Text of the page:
Republic returned home in early 1945 and decommissioned at New Orleans 27 January 1945. She was struck from the Navy Register 2 February 1945 and turned over to the Army for conversion to a hospital ship, designated USAHS Republic.[1]

Postwar service[edit]

Republic was overhauled by the Waterman Steamship Company at Mobile, Alabama until August. In September 1945 she proceeded to Los Angeles where she was altered before departing for Honolulu. The Army cancelled her designation as a hospital ship while she was en route to Manila in February 1946. As USAT Republic, she embarked war veterans at Tacloban and Leyte bringing them back to San Francisco in late March 1946.[1] On 19 June 1946 the ship, too large to enter the inner harbor, arrived at Naha, Okinawa.[11]

In January of 1948 it arrived in Seattle, Washington from Yokohama, Japan.

In the summer of 1948, US Army dependents and employees embarked in Seattle, WA for a voyage to Tokyo, Japan.

In May 1949, she was decommissioned by the Army Transport Service and returned to the Maritime Commission, after which she was laid up in the National Defense Reserve Fleet at Olympia, Washington. She was sold for scrap to the Bethlehem Steel Company on 11 March 1952.

Notes[edit]

  1. ^ 2,666 is the sum of officers and men given by Mayo. Thirty-six fewer, "2,630 troops," is the number given by Matloff. An even smaller total, 2,521, is indicated in the monograph Water Transportation For The United States Army 1939 – 1942 (Larson, 1944) by "some 181 officers and 2,340 enlisted men" on page 85.
  2. ^ Masterson uses "Republic Convoy" as well as some other references.
  3. ^ 2nd Battalion, 131st Field Artillery was eventually sent on to Java and captured to become one of several "Lost Battalions" of WW II. This was a 36th Division Field Artillery unit and not the 36th Division infantry unit "Lost Battalion" surrounded by German forces in the Vosges Mountains on 24 October 1944. The other units, the 147th Field Artillery Regiment and the 148th Field Artillery Regiment were aboard the Holbrook in the same convoy.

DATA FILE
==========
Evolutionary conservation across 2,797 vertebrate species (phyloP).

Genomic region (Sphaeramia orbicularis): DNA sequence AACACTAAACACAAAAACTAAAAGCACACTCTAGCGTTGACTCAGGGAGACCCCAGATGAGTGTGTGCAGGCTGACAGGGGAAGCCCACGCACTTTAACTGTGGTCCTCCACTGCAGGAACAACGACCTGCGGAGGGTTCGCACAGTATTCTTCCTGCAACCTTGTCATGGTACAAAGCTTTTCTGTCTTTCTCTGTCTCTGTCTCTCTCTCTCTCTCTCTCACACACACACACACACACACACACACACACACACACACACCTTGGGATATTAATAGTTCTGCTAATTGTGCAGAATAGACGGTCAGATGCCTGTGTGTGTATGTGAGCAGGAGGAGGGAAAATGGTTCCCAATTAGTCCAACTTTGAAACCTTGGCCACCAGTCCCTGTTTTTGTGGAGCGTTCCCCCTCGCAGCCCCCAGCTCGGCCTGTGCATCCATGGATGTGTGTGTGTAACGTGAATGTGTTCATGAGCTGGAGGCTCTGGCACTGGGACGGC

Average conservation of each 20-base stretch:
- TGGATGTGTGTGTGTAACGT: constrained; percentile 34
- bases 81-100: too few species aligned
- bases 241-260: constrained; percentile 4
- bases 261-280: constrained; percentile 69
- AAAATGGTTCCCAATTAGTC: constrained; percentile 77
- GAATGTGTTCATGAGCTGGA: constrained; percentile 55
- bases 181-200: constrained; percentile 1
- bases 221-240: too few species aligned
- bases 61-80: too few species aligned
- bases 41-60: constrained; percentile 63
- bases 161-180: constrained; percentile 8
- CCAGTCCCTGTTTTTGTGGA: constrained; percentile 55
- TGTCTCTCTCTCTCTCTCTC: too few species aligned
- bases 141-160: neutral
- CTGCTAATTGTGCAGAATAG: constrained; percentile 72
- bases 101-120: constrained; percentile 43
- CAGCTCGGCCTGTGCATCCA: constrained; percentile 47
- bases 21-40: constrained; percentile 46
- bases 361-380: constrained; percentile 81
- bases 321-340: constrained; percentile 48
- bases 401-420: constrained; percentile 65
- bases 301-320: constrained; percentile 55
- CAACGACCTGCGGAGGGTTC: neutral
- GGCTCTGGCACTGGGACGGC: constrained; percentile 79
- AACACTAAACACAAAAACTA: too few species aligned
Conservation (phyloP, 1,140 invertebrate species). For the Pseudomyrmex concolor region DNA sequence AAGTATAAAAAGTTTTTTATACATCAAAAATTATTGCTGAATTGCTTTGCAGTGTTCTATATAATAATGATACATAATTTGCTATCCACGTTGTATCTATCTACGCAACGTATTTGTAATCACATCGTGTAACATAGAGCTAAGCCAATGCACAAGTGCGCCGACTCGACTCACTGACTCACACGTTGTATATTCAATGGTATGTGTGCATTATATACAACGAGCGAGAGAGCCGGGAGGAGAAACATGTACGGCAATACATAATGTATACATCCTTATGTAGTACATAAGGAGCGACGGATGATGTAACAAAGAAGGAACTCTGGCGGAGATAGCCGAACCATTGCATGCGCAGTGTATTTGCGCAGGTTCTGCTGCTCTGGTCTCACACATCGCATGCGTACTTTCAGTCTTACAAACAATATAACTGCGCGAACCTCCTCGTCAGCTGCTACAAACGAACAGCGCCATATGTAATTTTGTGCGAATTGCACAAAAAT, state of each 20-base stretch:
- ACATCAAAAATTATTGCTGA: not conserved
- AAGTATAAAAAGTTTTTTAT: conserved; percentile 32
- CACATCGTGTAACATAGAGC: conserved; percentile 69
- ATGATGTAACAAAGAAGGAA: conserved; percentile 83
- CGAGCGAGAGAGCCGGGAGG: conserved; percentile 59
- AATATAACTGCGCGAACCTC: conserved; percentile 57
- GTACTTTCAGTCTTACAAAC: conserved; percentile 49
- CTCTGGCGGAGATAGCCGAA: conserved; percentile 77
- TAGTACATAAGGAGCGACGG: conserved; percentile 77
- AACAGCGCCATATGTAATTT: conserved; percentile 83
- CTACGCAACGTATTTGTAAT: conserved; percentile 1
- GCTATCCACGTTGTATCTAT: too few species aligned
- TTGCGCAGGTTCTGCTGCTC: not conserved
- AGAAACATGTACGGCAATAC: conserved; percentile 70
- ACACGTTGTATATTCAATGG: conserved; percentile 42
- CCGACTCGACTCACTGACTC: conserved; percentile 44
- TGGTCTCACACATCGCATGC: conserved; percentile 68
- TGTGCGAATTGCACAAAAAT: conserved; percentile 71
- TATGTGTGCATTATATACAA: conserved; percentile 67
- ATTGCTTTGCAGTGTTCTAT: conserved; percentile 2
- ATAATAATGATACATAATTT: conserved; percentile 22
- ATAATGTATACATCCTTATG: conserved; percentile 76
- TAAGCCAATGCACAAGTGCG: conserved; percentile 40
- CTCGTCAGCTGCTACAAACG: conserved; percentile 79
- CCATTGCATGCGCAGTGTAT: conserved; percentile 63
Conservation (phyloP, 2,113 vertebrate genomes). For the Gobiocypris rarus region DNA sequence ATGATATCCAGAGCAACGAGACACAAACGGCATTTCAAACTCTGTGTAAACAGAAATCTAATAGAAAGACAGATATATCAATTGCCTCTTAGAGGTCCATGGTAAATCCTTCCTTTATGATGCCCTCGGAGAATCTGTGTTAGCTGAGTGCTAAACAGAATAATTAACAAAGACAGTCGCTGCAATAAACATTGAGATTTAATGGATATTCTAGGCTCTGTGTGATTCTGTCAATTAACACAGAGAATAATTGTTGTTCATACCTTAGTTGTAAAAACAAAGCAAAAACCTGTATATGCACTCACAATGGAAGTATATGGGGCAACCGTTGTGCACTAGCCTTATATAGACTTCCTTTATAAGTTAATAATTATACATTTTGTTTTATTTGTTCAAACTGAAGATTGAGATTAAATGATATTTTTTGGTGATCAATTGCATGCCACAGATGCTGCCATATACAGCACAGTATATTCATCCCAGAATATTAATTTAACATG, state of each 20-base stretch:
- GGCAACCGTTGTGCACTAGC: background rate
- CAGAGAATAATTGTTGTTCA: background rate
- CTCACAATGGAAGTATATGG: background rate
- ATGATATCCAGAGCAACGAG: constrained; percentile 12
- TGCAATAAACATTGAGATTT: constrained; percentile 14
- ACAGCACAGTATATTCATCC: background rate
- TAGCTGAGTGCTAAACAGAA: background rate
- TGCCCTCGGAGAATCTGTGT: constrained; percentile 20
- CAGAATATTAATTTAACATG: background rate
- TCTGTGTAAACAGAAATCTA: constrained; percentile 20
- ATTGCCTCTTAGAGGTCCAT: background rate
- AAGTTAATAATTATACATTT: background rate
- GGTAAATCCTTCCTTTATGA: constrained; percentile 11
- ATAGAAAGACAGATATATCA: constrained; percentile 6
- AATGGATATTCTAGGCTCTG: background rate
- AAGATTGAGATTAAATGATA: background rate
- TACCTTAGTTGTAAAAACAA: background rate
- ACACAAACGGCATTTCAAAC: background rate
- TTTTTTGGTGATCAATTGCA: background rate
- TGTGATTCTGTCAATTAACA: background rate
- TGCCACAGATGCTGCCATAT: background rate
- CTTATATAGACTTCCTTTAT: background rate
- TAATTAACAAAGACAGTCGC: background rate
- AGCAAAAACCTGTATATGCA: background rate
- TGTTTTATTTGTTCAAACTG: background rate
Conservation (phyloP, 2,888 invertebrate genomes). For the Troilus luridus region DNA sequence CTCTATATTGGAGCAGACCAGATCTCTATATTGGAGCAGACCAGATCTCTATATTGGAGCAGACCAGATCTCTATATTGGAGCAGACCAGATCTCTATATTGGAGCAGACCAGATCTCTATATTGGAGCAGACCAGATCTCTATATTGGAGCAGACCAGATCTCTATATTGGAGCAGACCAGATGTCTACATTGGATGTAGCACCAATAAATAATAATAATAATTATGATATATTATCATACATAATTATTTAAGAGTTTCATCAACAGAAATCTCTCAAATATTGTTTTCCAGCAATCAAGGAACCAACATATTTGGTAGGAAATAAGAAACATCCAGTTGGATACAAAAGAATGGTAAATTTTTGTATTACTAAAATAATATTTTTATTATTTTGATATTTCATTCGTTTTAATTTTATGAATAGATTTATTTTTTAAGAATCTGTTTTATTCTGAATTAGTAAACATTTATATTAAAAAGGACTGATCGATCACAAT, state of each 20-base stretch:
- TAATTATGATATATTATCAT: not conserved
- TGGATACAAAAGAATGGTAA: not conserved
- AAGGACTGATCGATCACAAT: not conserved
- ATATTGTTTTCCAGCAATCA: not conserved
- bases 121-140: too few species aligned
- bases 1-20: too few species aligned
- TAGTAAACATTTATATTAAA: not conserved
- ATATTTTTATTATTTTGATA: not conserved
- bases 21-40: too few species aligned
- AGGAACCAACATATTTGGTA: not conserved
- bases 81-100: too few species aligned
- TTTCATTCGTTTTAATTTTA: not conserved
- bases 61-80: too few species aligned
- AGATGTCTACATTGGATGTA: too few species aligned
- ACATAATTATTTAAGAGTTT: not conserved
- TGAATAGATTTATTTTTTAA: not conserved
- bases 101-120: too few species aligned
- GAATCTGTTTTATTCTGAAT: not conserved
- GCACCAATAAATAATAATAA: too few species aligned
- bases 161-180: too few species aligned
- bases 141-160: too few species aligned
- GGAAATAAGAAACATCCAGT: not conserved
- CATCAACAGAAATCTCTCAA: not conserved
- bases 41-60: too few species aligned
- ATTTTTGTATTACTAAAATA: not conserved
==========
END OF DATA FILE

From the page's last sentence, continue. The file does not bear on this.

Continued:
References[edit]

  1. ^ a b c d e f g Naval History And Heritage Command.
  2. ^ Mayo 1991, p. 34.
  3. ^ a b c d e Mayo 1991, p. 35.
  4. ^ a b c Masterson 1949, p. 4.
  5. ^ Morton 1993, pp. 145–148.
  6. ^ Thompson et al. 1957, p. 29.
  7. ^ Matloff & Snell 1999, p. 72.
  8. ^ Morton 1993, pp. 145—146.
  9. ^ Mayo 1991, pp. 35—36.
  10. ^ Mayo 1991, p. 36.
  11. ^ Masterson 1949, p. 460.

Bibliography[edit]

  • Masterson, Dr. James R. (1949). U. S. Army Transportation In The Southwest Pacific Area 1941-1947. Washington, D. C.: Transportation Unit, Historical Division, Special Staff, U. S. Army. 
  • Matloff, Maurice; Snell, Edwin M. (1999). The War Department: Strategic Planning For Coalition Warfare 1941-1942. United States Army In World War II. Washington, DC: Center Of Military History, United States Army. LCCN 53-61477. 
  • Mayo, Lida (1991). The Technical Services—The Ordnance Department: On Beachhead And Battlefront. United States Army In World War II. Washington, DC: Center Of Military History, United States Army. LCCN 79014631. 
  • Morton, Lewis (1993). The War in the Pacific: The Fall Of The Philippines. United States Army In World War II. Washington, D.C.: Center Of Military History, United States Army. LCCN 53-63678. 
  • Naval History And Heritage Command. "President Grant". Dictionary of American Naval Fighting Ships. Naval History And Heritage Command. Retrieved 21 June 2013. 
  • Naval History And Heritage Command. "USS President Grant (ID # 3014), 1917-1919". Online Library of Selected Images: U.S. Navy Ships. Naval History And Heritage Command. Retrieved 21 June 2013. 
  • Naval History And Heritage Command. "USS Republic (AP-33), 1941-1945". Online Library of Selected Images: U.S. Navy Ships. Naval History And Heritage Command. Retrieved 21 June 2013. 
  • Thompson, George Raynor; Harris, Dixie R.; Oakes, Pauline M.; Terrett, Dulany (1957). The Technical Services—The Signal Corps: The Test (December 1941 to July 1943). United States Army In World War II. Washington, DC: Center Of Military History, United States Army. LCCN 56-60003. 

External links[edit]